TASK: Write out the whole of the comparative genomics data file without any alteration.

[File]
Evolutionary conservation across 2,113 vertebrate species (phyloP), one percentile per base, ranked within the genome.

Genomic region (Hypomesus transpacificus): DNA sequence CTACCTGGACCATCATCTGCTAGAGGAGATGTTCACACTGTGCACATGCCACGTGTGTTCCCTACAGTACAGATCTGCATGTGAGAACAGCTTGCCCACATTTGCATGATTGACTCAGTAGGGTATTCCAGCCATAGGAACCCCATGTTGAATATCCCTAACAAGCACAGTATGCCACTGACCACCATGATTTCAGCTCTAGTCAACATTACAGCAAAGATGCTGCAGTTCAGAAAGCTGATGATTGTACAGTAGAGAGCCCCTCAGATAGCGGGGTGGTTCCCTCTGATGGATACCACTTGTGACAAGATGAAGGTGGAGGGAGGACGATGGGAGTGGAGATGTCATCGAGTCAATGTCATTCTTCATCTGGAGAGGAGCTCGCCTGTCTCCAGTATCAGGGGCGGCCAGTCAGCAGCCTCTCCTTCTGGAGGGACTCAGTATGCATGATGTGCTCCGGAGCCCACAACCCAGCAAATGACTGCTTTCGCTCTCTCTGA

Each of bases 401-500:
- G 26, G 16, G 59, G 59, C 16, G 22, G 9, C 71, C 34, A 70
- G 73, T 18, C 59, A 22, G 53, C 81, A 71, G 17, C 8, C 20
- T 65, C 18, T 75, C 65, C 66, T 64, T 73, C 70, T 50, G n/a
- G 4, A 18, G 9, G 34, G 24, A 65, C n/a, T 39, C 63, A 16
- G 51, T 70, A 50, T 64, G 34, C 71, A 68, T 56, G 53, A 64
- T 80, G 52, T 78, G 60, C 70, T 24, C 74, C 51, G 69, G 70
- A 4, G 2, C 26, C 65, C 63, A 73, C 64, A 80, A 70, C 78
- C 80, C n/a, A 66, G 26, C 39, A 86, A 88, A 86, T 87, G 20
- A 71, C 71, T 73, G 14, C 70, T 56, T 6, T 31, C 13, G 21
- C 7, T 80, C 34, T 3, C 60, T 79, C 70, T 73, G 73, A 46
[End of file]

Evolutionary conservation across 2,113 vertebrate species (phyloP), one percentile per base, ranked within the genome.

Genomic region (Hypomesus transpacificus): DNA sequence CTACCTGGACCATCATCTGCTAGAGGAGATGTTCACACTGTGCACATGCCACGTGTGTTCCCTACAGTACAGATCTGCATGTGAGAACAGCTTGCCCACATTTGCATGATTGACTCAGTAGGGTATTCCAGCCATAGGAACCCCATGTTGAATATCCCTAACAAGCACAGTATGCCACTGACCACCATGATTTCAGCTCTAGTCAACATTACAGCAAAGATGCTGCAGTTCAGAAAGCTGATGATTGTACAGTAGAGAGCCCCTCAGATAGCGGGGTGGTTCCCTCTGATGGATACCACTTGTGACAAGATGAAGGTGGAGGGAGGACGATGGGAGTGGAGATGTCATCGAGTCAATGTCATTCTTCATCTGGAGAGGAGCTCGCCTGTCTCCAGTATCAGGGGCGGCCAGTCAGCAGCCTCTCCTTCTGGAGGGACTCAGTATGCATGATGTGCTCCGGAGCCCACAACCCAGCAAATGACTGCTTTCGCTCTCTCTGA

Each of bases 401-500:
- G 26, G 16, G 59, G 59, C 16, G 22, G 9, C 71, C 34, A 70
- G 73, T 18, C 59, A 22, G 53, C 81, A 71, G 17, C 8, C 20
- T 65, C 18, T 75, C 65, C 66, T 64, T 73, C 70, T 50, G n/a
- G 4, A 18, G 9, G 34, G 24, A 65, C n/a, T 39, C 63, A 16
- G 51, T 70, A 50, T 64, G 34, C 71, A 68, T 56, G 53, A 64
- T 80, G 52, T 78, G 60, C 70, T 24, C 74, C 51, G 69, G 70
- A 4, G 2, C 26, C 65, C 63, A 73, C 64, A 80, A 70, C 78
- C 80, C n/a, A 66, G 26, C 39, A 86, A 88, A 86, T 87, G 20
- A 71, C 71, T 73, G 14, C 70, T 56, T 6, T 31, C 13, G 21
- C 7, T 80, C 34, T 3, C 60, T 79, C 70, T 73, G 73, A 46